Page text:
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AT&T Expands AirGig Trials

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AT&T has launched an international trial of its Project AirGig access technology, and also has launched a second trial in the United States.
Unlike a “data over power line” system, AirGig does not actually use the power conductor, but only travels along the exterior of a power line. 
 AirGig, it is hoped, could deliver internet access speeds well over one gigabit per second using a millimeter wave (mmWave) signal guided by power lines. If so, internet access facilities would not require new towers or cables, but would be able to piggyback on existing electrical distribution lines. 
 The first international trial started earlier in 2017 with an electricity provider outside the United States The second U.S. trial recently started in Georgia with Georgia Power. While this trial is located in a rural area, AirGig could be deployed in many areas not served by high speed broadband today – rural, suburban, or urban, AT&T says.

Network Effects Explain Oligopolistic Structure of the Internet

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Oligopolies (functional, rather than enforced by law) now are a key characteristic of most parts of the internet ecosystem. In other words, there are functional "gatekeepers" across most of the ecosystem.
That "winner take all" structure might emerge as the natural consequence of consumer choices, supplier skill and timing.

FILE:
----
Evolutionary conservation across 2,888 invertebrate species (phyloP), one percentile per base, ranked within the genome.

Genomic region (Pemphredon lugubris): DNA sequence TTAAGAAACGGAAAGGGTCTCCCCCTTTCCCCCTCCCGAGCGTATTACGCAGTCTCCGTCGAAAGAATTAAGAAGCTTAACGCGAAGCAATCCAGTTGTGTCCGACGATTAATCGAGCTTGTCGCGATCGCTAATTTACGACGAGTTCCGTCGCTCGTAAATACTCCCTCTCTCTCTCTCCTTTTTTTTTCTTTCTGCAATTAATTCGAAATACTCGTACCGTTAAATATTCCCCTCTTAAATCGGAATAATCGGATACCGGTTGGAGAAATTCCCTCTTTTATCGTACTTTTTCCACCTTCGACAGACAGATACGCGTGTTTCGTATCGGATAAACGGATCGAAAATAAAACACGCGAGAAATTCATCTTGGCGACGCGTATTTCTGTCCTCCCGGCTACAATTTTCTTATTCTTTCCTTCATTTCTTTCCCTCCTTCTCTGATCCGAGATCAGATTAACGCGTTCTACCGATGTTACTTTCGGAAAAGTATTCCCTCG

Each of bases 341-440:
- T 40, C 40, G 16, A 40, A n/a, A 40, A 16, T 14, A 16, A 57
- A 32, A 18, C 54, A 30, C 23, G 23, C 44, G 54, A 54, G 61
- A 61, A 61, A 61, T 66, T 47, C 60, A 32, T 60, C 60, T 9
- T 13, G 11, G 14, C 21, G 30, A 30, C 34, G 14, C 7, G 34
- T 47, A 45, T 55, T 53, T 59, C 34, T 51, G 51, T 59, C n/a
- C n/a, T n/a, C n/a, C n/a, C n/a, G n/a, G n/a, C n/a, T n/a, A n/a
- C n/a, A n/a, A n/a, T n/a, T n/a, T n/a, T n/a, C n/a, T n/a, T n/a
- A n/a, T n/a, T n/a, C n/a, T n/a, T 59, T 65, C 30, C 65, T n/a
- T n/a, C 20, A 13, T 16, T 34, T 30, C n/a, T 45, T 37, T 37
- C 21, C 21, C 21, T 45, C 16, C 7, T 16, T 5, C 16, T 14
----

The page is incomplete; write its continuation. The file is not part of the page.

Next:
The biggest driver, though, is that some markets have "network effect" characteristics. That is why the "platform" role is so desirable.
Platforms benefit from scale, and grow with increasing scale. That arguably applies for operating systems, access services, devices and apps/
So most markets with scale economics and network effects arguably develop in the same way.
The point is that markets where winners are able to exploit network effects virtually always leads to oligopoly outcomes. Regulators can break up such markets, but to the extent that network effects actually matter, concentration always will reoccur.
In the appl…

Ericsson to Supply Verizon Early 5G Deployments

Ericsson will supply Verizon with 5G radio infrastructure, allowing Verizon to launch commercial “pre-5G” networks in 2018. The expected deployments will include the launch of fixed wireless services in a few U.S. cities.
That is important for several reasons. Although the creation of new apps, services and revenues is a hoped-for development for 5G, that expectation has existed for 3G and 4G as well, where service providers expected new use cases and apps  to develop, but were not sure precisely what would happen.
That remains the case for 5G as well, where the key issue is the business model: what incremental new revenue sources will develop?
Verizon, learning in part from history, is following a known deployment path. As 4G initially was launched in the first markets to support computing devices, not mobile voice, so Verizon will launch 5G as a platform for fixed wireless internet access, and later add the full mobility network functions. That allows a scaling of investment and match…

More Fixed Network ISP Competition Seems to be Coming

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The fixed network internet access duopoly possibly is going to be challenged in new ways over the coming decade. New forms of mobile competition are going to develop, including both direct mobile substitution and mobile-enabled fixed wireless. Also, some new fixed network competitors are likely to enter the markets as well.
At least in principle, more than 100 Colorado communities could see some form of municipal broadband network created, as voters in those communities have approved such moves. That clears a legal hurdle, but now means each community will grapple with the business model.